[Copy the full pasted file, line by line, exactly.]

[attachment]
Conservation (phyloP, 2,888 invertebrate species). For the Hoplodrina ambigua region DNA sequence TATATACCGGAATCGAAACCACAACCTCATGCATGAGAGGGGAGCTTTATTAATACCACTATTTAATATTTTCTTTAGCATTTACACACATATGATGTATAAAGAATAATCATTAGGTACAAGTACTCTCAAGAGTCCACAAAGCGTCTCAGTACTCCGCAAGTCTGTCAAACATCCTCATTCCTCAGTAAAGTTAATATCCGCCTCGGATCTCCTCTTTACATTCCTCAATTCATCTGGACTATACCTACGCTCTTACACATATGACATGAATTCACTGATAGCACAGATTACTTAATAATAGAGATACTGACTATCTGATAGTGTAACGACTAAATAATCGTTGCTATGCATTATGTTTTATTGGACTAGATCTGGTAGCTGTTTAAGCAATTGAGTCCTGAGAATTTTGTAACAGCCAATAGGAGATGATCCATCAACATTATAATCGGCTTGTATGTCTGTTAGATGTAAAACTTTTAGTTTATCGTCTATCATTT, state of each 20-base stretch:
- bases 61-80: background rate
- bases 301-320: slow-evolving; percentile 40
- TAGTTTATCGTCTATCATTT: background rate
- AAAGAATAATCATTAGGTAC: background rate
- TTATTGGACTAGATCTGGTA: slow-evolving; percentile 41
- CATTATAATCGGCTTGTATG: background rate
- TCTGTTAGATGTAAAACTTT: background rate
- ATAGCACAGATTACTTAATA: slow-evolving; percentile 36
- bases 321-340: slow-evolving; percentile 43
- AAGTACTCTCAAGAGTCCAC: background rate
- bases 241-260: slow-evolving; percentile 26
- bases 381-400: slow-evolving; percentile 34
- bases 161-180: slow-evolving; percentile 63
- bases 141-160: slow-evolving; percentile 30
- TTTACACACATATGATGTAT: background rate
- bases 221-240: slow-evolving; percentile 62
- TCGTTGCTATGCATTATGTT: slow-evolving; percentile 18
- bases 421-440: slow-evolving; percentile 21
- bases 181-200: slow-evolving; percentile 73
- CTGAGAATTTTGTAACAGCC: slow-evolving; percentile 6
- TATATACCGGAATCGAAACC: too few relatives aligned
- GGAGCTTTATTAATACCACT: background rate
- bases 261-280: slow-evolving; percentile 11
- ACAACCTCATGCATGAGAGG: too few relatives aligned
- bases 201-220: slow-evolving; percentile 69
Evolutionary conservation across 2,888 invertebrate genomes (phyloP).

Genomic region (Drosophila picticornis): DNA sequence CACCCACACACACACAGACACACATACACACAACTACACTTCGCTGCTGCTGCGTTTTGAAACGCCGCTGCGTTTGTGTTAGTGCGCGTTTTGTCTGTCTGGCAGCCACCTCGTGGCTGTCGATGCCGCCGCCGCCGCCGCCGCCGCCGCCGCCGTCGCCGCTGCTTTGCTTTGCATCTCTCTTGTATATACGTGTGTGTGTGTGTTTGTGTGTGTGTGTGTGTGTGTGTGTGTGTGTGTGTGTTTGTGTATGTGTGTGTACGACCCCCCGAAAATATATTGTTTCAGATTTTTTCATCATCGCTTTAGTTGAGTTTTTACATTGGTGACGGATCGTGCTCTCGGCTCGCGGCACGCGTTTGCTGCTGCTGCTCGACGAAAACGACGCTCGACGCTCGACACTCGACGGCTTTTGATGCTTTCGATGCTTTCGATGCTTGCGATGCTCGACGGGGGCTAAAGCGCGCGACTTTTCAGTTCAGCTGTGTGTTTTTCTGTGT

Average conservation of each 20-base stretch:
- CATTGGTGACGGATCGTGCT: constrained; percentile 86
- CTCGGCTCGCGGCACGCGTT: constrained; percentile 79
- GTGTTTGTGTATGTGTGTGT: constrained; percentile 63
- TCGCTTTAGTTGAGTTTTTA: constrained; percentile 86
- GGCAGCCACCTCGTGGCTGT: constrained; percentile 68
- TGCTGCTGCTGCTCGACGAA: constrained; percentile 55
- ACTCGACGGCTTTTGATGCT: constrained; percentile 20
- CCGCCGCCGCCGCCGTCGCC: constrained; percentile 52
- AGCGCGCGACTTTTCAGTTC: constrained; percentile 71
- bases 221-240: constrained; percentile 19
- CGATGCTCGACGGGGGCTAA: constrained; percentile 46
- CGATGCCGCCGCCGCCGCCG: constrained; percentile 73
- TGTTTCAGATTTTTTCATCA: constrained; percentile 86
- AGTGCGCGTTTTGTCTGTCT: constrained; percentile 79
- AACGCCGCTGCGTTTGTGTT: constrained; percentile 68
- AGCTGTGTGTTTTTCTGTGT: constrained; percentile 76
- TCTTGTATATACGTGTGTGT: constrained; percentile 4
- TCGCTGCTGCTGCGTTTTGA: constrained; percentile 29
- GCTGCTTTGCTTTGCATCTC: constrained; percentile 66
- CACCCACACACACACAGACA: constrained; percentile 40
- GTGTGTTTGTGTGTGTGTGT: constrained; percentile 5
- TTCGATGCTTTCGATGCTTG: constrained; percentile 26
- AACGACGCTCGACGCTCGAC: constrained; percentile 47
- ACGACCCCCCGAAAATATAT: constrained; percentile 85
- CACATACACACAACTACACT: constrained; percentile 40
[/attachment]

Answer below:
Conservation (phyloP, 2,888 invertebrate species). For the Hoplodrina ambigua region DNA sequence TATATACCGGAATCGAAACCACAACCTCATGCATGAGAGGGGAGCTTTATTAATACCACTATTTAATATTTTCTTTAGCATTTACACACATATGATGTATAAAGAATAATCATTAGGTACAAGTACTCTCAAGAGTCCACAAAGCGTCTCAGTACTCCGCAAGTCTGTCAAACATCCTCATTCCTCAGTAAAGTTAATATCCGCCTCGGATCTCCTCTTTACATTCCTCAATTCATCTGGACTATACCTACGCTCTTACACATATGACATGAATTCACTGATAGCACAGATTACTTAATAATAGAGATACTGACTATCTGATAGTGTAACGACTAAATAATCGTTGCTATGCATTATGTTTTATTGGACTAGATCTGGTAGCTGTTTAAGCAATTGAGTCCTGAGAATTTTGTAACAGCCAATAGGAGATGATCCATCAACATTATAATCGGCTTGTATGTCTGTTAGATGTAAAACTTTTAGTTTATCGTCTATCATTT, state of each 20-base stretch:
- bases 61-80: background rate
- bases 301-320: slow-evolving; percentile 40
- TAGTTTATCGTCTATCATTT: background rate
- AAAGAATAATCATTAGGTAC: background rate
- TTATTGGACTAGATCTGGTA: slow-evolving; percentile 41
- CATTATAATCGGCTTGTATG: background rate
- TCTGTTAGATGTAAAACTTT: background rate
- ATAGCACAGATTACTTAATA: slow-evolving; percentile 36
- bases 321-340: slow-evolving; percentile 43
- AAGTACTCTCAAGAGTCCAC: background rate
- bases 241-260: slow-evolving; percentile 26
- bases 381-400: slow-evolving; percentile 34
- bases 161-180: slow-evolving; percentile 63
- bases 141-160: slow-evolving; percentile 30
- TTTACACACATATGATGTAT: background rate
- bases 221-240: slow-evolving; percentile 62
- TCGTTGCTATGCATTATGTT: slow-evolving; percentile 18
- bases 421-440: slow-evolving; percentile 21
- bases 181-200: slow-evolving; percentile 73
- CTGAGAATTTTGTAACAGCC: slow-evolving; percentile 6
- TATATACCGGAATCGAAACC: too few relatives aligned
- GGAGCTTTATTAATACCACT: background rate
- bases 261-280: slow-evolving; percentile 11
- ACAACCTCATGCATGAGAGG: too few relatives aligned
- bases 201-220: slow-evolving; percentile 69
Evolutionary conservation across 2,888 invertebrate genomes (phyloP).

Genomic region (Drosophila picticornis): DNA sequence CACCCACACACACACAGACACACATACACACAACTACACTTCGCTGCTGCTGCGTTTTGAAACGCCGCTGCGTTTGTGTTAGTGCGCGTTTTGTCTGTCTGGCAGCCACCTCGTGGCTGTCGATGCCGCCGCCGCCGCCGCCGCCGCCGCCGCCGTCGCCGCTGCTTTGCTTTGCATCTCTCTTGTATATACGTGTGTGTGTGTGTTTGTGTGTGTGTGTGTGTGTGTGTGTGTGTGTGTGTGTTTGTGTATGTGTGTGTACGACCCCCCGAAAATATATTGTTTCAGATTTTTTCATCATCGCTTTAGTTGAGTTTTTACATTGGTGACGGATCGTGCTCTCGGCTCGCGGCACGCGTTTGCTGCTGCTGCTCGACGAAAACGACGCTCGACGCTCGACACTCGACGGCTTTTGATGCTTTCGATGCTTTCGATGCTTGCGATGCTCGACGGGGGCTAAAGCGCGCGACTTTTCAGTTCAGCTGTGTGTTTTTCTGTGT

Average conservation of each 20-base stretch:
- CATTGGTGACGGATCGTGCT: constrained; percentile 86
- CTCGGCTCGCGGCACGCGTT: constrained; percentile 79
- GTGTTTGTGTATGTGTGTGT: constrained; percentile 63
- TCGCTTTAGTTGAGTTTTTA: constrained; percentile 86
- GGCAGCCACCTCGTGGCTGT: constrained; percentile 68
- TGCTGCTGCTGCTCGACGAA: constrained; percentile 55
- ACTCGACGGCTTTTGATGCT: constrained; percentile 20
- CCGCCGCCGCCGCCGTCGCC: constrained; percentile 52
- AGCGCGCGACTTTTCAGTTC: constrained; percentile 71
- bases 221-240: constrained; percentile 19
- CGATGCTCGACGGGGGCTAA: constrained; percentile 46
- CGATGCCGCCGCCGCCGCCG: constrained; percentile 73
- TGTTTCAGATTTTTTCATCA: constrained; percentile 86
- AGTGCGCGTTTTGTCTGTCT: constrained; percentile 79
- AACGCCGCTGCGTTTGTGTT: constrained; percentile 68
- AGCTGTGTGTTTTTCTGTGT: constrained; percentile 76
- TCTTGTATATACGTGTGTGT: constrained; percentile 4
- TCGCTGCTGCTGCGTTTTGA: constrained; percentile 29
- GCTGCTTTGCTTTGCATCTC: constrained; percentile 66
- CACCCACACACACACAGACA: constrained; percentile 40
- GTGTGTTTGTGTGTGTGTGT: constrained; percentile 5
- TTCGATGCTTTCGATGCTTG: constrained; percentile 26
- AACGACGCTCGACGCTCGAC: constrained; percentile 47
- ACGACCCCCCGAAAATATAT: constrained; percentile 85
- CACATACACACAACTACACT: constrained; percentile 40